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William de Turbeville

From Wikipedia, the free encyclopedia

William de Turbeville
Bishop of Norwich
Electedeither 1146 or early 1147
Term endedJanuary 1174
PredecessorEverard
SuccessorJohn of Oxford
Orders
Consecrationc. 1147
Personal details
Bornc. 1095
Died16 or 17 January 1174
Norwich, Norfolk
DenominationRoman Cathollic

William de Turbeville (or William Turbe;[1] c. 1095 – January 1174) was a medieval Bishop of Norwich.

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Transcription

Life

Turbeville was educated in the Benedictine cathedral-priory of Norwich. Here he also made religious profession, first as a teacher and later as prior. He first held the office of precentor of the diocese of Norwich from about 1136, and was subsequently Prior of Norwich.[2]

Turbeville was present at the Easter synod of 1144 when Godwin Stuart told the improbable story that his nephew, William of Norwich, a boy of about twelve years, had been murdered by the Norwich Jews during the preceding Holy Week.

When Turbeville became bishop in 1146 or early 1147[1] he propagated the cult of the "boy-martyr". On four occasions he had the boy's remains transferred to more honourable places, and in 1168 erected a chapel in his honor in Mousehold Wood, where the boy's body was said to have been found. He persuaded Thomas of Monmouth, a monk of Norwich priory, to write "The Life and Miracles of St. William of Norwich" about 1173, the only extant authority for the legend of William, which is now commonly discredited.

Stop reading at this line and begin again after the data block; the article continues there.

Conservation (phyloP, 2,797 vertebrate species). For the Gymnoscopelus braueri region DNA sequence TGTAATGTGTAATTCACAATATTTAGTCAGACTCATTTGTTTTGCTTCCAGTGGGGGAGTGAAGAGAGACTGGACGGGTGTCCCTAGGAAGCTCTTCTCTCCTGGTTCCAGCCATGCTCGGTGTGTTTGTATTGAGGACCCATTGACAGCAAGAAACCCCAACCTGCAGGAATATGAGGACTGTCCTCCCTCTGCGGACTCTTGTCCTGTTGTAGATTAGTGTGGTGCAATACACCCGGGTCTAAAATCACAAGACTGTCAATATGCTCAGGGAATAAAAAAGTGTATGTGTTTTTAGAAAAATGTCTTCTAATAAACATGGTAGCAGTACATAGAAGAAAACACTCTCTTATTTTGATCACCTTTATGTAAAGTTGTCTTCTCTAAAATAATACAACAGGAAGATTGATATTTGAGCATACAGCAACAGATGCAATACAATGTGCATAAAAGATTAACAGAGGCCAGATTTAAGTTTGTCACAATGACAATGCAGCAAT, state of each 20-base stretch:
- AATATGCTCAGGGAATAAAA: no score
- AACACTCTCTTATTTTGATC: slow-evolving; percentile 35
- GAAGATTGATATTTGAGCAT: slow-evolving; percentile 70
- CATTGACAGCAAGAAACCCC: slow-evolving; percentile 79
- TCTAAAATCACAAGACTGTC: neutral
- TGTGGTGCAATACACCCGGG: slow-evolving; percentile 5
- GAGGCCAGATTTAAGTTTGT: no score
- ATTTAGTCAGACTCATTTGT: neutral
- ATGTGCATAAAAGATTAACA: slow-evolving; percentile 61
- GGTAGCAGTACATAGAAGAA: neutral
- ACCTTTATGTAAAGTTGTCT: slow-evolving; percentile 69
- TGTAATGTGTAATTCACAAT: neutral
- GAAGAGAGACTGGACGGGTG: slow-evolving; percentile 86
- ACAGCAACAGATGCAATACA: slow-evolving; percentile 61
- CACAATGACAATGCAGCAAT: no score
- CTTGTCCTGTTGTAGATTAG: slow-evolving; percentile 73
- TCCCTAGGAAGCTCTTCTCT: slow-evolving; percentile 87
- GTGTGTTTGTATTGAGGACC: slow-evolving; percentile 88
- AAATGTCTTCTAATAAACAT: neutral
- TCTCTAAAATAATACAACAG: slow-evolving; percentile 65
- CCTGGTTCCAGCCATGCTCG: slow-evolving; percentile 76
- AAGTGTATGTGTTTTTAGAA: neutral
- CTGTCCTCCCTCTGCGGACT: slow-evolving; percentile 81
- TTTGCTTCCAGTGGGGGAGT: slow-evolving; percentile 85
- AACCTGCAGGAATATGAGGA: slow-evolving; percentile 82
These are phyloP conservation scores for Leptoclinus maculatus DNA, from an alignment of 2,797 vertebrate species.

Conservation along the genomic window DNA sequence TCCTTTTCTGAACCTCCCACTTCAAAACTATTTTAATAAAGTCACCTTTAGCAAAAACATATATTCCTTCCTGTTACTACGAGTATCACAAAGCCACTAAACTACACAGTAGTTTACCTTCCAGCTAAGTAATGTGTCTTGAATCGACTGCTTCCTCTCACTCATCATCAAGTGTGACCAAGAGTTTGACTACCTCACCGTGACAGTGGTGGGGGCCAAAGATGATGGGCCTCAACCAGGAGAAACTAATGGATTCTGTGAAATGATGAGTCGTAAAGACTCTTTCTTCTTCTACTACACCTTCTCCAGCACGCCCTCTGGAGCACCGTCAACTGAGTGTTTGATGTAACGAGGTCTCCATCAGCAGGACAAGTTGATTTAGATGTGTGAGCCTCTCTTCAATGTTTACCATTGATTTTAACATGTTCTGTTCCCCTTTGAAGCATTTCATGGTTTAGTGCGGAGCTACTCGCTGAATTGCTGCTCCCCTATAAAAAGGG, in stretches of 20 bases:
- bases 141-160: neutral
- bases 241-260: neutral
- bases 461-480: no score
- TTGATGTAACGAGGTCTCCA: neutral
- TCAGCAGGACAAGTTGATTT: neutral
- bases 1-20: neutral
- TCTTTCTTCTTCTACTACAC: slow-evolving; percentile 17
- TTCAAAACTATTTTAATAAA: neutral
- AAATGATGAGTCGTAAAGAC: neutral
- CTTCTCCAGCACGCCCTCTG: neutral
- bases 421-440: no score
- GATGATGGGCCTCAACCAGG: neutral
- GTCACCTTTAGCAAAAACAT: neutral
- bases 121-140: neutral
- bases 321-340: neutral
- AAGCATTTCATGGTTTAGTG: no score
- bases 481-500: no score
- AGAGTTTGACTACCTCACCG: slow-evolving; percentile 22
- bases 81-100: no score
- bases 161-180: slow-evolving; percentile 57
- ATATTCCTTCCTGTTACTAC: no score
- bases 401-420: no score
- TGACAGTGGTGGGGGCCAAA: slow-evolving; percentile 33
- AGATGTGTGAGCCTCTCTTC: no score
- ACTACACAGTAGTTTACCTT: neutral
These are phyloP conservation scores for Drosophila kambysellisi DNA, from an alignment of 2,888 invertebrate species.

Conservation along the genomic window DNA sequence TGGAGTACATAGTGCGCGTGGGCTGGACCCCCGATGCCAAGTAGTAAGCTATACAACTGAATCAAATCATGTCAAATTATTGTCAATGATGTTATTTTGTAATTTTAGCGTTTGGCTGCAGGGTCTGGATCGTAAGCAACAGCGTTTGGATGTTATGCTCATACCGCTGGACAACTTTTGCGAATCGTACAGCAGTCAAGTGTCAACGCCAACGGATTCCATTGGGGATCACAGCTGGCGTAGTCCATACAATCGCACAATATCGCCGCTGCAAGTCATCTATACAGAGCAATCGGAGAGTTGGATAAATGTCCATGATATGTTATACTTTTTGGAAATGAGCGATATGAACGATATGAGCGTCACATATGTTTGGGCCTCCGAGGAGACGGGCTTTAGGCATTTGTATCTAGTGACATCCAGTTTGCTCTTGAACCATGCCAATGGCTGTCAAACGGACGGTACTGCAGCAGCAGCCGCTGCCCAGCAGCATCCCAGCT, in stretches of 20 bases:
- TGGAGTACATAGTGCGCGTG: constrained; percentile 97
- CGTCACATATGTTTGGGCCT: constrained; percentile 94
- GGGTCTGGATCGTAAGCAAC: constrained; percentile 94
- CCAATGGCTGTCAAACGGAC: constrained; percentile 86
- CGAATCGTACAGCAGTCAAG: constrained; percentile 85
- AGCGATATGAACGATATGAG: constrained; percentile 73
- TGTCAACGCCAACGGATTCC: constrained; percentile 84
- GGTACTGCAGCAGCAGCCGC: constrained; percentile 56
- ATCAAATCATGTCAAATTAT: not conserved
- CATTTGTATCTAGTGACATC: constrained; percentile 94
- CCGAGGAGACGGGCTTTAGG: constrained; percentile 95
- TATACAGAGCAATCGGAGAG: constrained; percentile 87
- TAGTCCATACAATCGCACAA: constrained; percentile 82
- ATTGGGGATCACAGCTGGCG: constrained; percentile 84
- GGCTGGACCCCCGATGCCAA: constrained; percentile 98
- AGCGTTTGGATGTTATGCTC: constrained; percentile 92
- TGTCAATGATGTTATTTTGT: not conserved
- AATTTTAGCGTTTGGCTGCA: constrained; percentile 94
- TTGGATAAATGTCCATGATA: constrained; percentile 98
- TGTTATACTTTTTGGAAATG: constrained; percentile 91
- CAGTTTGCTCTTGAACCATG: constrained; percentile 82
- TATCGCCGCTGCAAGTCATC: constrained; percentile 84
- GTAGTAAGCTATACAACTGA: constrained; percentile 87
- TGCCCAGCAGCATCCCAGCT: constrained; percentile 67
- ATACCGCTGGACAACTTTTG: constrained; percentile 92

Turbeville attended the Council of Rheims in 1148.[3]

Turbeville died on 16 January 1174[1] or 17 January 1174.[4]

Citations

  1. ^ a b c Fryde, et al. Handbook of British Chronology p. 261
  2. ^ British History Online Priors of Norwich accessed on 29 October 2007
  3. ^ Haring "Notes on the Council and the Consistory of Rheims (1148)" Mediaeval Studies
  4. ^ British History Online Bishops of Norwich accessed on 29 October 2007

References

  • British History Online Bishops of Norwich accessed on 29 October 2007
  • British History Online Priors of Norwich accessed on 29 October 2007
  • Fryde, E. B.; Greenway, D. E.; Porter, S.; Roy, I. (1996). Handbook of British Chronology (Third revised ed.). Cambridge: Cambridge University Press. ISBN 0-521-56350-X.
  • Haring, Nicholas (1966). "Notes on the Council and the Consistory of Rheims (1148)". Mediaeval Studies. XXVIII: 39–59.
Catholic Church titles
Preceded by
Everard
Bishop of Norwich
1146–1174
Succeeded by
John of Oxford

 This article incorporates text from a publication now in the public domainHerbermann, Charles, ed. (1913). Catholic Encyclopedia. New York: Robert Appleton Company. Missing or empty |title= (help)

This page was last edited on 9 July 2020, at 18:39
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